LeoGlossary: Warrant (Financial)

How to get a Hive Account

A Warrant in finance is a security that gives the holder the right, but not the obligation, to buy or sell a security, typically the stock of the issuing company, at a fixed price called the exercise price. Warrants are similar to options, but there are some key differences.

Differences between warrants and options:

  • Who issues them: Warrants are typically issued by the issuing company, while options are typically traded between investors.
  • Expiration dates: Warrants typically have longer expiration dates than options.
  • Exercise style: Warrants can be either American or European, while options are typically American. American warrants can be exercised at any time on or before the expiration date, while European warrants can only be exercised on the expiration date.
  • Exercise price: The exercise price of a warrant is typically set at a premium to the market price of the underlying security when the warrant is issued.

Types of warrants:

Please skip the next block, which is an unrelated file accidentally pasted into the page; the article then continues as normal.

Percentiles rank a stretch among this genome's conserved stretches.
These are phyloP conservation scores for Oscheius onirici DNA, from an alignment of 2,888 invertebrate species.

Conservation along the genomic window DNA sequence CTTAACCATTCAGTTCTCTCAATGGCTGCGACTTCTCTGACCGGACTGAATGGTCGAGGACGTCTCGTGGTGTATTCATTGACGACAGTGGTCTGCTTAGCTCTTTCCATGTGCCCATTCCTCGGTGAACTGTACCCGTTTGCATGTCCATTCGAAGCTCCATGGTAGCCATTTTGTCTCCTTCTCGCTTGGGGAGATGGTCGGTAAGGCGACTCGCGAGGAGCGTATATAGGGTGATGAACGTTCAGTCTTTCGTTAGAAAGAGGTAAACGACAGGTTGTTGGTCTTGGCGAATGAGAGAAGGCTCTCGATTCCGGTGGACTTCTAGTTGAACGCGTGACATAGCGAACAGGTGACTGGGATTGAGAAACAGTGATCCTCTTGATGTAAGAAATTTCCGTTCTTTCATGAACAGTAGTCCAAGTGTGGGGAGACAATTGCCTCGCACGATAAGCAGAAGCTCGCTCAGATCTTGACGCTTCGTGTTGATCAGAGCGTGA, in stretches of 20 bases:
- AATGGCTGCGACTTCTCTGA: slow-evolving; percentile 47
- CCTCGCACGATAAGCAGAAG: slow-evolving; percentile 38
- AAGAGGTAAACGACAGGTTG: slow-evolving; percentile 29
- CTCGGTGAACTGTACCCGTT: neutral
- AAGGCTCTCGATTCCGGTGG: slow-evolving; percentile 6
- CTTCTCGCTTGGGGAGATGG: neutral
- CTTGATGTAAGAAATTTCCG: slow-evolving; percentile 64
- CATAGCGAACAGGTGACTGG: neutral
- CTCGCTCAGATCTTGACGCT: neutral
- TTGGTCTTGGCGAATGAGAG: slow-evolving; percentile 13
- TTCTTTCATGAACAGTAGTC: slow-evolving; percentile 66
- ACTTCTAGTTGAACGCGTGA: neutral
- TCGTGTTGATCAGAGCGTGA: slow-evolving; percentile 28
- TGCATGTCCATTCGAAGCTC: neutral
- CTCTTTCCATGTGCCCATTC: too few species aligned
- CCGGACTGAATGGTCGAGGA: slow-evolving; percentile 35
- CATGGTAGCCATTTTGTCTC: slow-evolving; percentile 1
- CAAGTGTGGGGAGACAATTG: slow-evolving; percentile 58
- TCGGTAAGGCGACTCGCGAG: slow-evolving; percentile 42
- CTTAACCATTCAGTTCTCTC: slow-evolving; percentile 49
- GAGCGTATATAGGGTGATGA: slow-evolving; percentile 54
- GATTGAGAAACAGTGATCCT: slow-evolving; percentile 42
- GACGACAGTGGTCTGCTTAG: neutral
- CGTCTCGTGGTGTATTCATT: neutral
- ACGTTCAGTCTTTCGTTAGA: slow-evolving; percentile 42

• Call warrants: Give the holder the right to buy the underlying security at the exercise price.
  • Put warrants: Give the holder the right to sell the underlying security at the exercise price.

Uses of warrants:

  • To raise capital: Companies can issue warrants to raise capital. Investors may be more willing to invest in a company if they are given the opportunity to buy shares at a fixed price in the future.
  • To compensate employees: Companies can issue warrants to employees as part of their compensation package. This can help to attract and retain top talent.
  • To Hedge other investments: Investors can use warrants to hedge other investments. For example, an investor who owns a stock can buy a put warrant on the stock to protect themselves against losses if the stock price falls.

Risks of investing in warrants:

  • The underlying security may decline in value: If the underlying security declines in value below the exercise price, the warrant will become worthless.
  • The warrant may expire: If the warrant is not exercised before the expiration date, it will become worthless.
  • The warrant may be illiquid: Warrants are typically traded less frequently than stocks and options, which can make them difficult to sell.

Overall, warrants are a complex financial instrument that can be a risky investment. Investors should carefully consider their investment objectives and risk tolerance before investing in warrants.


3 columns
2 columns
1 column
Join the conversation now